Figure 14: Download and install the APK
- Create a thread, which will listen to the socket and execute commands sent by other programs. The commands received by the _meta_chk_ can be divided into five groups. The ‘opengprs’ and ‘closegprs’ can open and close the phone’s network connection; The ‘setdb’ can directly modify the database file to change various settings of the Android phone’s ‘Settings’ application; The ‘check?c=‘ and ‘zxly2?=c’ can execute arbitrary commands with root privileges through the pipeline and return the results.
Figure 15: listening socket and executing the corresponding command
It is interesting that the _meta_chk_ will verify the client App’s RSA signature with the connecting to the socket server. Only if the client App’s signature contains the same contents as the data hard-coded in the _meta_chk_ in binary, the _meta_chk_will execute the command. Some Anti-virus software or killing tool use some functionality that the Trojan provided to remove the Trojan, and this authentication mechanism makes it no longer possible.
Figure 16: meta_chk validates the client’s signature
- Part 3, the _/sbin/adb_server_ file
The system file — /system/bin/pm — will be replaced by the _adb_server_ file, to hook the pm uninstall command. If it finds out the app to uninstall is one of the Apps that the Oldboot wants to promote, the _adb_server_ will not uninstall the app, but print the fake message ‘Success’ to the user or some tool. So is the Anti-Uninstallation functionality.
The _adb_server_ file exists in the ramdisk of bootimg just as the other members of the Oldboot family. Specially, it does not have a startup point in the init.rc script. The _meta_chk_ file (descripted below) will copy it and replace the /system/bin/pm file with it. The replacement process is shown below:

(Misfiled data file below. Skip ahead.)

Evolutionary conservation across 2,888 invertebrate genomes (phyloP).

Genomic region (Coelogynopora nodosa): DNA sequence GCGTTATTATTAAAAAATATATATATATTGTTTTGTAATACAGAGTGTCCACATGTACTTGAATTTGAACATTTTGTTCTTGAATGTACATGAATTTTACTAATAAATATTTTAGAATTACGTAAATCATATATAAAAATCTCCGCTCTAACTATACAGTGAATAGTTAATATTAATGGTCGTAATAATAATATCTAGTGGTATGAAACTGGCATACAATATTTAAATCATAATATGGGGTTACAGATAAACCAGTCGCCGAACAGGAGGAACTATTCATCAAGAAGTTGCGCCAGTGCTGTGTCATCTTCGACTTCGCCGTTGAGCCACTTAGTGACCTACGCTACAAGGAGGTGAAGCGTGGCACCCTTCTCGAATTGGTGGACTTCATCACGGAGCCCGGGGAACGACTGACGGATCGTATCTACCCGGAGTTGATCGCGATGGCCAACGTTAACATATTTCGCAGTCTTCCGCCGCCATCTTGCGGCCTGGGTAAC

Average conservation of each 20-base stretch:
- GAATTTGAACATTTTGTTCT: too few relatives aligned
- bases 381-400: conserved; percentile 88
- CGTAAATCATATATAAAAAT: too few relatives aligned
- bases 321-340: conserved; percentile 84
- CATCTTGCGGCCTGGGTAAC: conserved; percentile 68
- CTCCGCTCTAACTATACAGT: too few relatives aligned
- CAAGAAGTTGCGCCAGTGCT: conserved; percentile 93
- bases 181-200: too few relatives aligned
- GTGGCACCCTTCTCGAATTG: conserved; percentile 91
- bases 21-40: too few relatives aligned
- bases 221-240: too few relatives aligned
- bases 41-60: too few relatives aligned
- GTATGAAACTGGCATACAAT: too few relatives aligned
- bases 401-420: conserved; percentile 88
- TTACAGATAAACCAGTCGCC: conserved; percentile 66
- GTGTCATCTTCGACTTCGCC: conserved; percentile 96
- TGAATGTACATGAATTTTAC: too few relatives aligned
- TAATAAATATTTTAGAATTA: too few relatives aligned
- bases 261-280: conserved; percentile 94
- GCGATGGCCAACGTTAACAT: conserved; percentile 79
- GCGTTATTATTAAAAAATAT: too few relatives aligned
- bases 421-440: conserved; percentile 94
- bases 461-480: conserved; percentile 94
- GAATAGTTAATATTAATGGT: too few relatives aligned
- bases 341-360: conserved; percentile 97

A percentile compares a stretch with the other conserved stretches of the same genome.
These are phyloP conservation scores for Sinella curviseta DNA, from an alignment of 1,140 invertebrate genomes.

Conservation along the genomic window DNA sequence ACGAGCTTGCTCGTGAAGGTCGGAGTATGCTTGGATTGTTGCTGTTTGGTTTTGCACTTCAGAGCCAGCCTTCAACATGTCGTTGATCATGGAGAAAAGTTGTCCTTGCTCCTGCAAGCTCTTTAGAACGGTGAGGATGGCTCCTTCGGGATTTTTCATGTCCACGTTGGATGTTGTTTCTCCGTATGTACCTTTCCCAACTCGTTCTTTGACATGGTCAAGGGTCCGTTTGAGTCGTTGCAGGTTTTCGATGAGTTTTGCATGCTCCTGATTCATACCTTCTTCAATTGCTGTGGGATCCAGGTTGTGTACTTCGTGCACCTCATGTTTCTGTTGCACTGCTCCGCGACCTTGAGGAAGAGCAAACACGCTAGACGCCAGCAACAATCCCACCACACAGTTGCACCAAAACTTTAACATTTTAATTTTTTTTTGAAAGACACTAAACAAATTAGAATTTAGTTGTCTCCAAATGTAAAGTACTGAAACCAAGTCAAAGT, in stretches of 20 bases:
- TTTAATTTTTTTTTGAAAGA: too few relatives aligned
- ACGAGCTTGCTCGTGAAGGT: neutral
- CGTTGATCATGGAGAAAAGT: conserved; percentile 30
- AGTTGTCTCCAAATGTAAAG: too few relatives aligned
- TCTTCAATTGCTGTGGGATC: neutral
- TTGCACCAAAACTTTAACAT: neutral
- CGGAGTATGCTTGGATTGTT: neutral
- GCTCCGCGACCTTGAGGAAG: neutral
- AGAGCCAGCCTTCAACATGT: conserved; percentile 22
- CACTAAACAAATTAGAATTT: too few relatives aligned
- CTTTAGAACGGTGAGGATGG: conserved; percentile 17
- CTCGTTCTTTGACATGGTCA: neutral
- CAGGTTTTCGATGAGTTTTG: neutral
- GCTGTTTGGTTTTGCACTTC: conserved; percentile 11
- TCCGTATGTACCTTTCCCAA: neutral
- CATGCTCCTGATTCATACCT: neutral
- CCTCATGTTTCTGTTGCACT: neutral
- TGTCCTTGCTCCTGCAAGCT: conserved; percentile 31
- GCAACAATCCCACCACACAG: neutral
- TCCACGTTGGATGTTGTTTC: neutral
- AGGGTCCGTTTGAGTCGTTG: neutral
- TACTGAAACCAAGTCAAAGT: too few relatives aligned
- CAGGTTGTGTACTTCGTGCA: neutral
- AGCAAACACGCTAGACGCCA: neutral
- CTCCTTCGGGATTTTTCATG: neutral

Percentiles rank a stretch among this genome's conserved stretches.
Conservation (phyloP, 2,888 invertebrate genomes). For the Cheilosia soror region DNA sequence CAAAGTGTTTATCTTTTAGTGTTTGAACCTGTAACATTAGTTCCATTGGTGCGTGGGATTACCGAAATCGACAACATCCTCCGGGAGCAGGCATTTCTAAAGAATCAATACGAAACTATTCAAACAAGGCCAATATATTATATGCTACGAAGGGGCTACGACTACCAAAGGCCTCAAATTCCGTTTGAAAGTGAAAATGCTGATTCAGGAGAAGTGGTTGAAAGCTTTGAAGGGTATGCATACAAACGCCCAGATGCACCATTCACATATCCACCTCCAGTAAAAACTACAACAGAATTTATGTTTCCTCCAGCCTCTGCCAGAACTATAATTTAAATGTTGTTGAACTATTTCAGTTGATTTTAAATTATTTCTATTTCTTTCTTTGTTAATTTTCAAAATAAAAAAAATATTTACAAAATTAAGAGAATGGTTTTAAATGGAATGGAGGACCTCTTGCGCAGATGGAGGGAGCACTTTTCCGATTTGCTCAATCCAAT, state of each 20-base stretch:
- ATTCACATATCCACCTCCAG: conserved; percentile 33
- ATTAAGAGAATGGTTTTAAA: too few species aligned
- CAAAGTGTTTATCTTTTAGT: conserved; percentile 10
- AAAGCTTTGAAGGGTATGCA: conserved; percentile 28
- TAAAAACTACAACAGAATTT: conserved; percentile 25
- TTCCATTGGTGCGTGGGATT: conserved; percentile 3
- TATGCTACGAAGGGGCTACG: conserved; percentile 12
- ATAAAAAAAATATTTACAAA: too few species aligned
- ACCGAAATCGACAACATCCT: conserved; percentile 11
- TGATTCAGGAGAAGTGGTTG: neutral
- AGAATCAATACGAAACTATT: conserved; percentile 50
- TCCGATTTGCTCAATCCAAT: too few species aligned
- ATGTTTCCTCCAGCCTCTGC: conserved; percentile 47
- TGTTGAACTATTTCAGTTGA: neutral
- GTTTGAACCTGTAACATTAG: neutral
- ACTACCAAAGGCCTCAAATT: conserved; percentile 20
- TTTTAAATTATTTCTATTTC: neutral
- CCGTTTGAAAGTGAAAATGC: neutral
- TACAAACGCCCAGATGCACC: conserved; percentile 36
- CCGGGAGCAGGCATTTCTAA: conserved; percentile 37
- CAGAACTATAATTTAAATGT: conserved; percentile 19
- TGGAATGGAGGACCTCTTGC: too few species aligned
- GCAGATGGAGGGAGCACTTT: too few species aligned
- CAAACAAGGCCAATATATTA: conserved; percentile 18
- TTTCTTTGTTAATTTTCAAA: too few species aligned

Figure 17: replace the _pm_ file using _adb_server_
When a user or program executes the pm command, the _adb_server_ file is actually executed. After started, the a_db_server_ file will take some necessary initialization, such as setting the uid and gid to root, checking the environment variable LD_LIBRARY_PATH and checking whether the parent process is the shell.
Figure 18: _adb_server_ ’s initialization checks
Then, the _adb_server_ will check whether the sub-command is ‘uninstall’. If it is, it will obtain an next parameter, e.g. the package name to uninstall, and then compare it with the item of the built-in package name list one by one; If it finds the package name to uninstall is contained in the built-in package name list, it will return directly and print a fake message ‘Success’.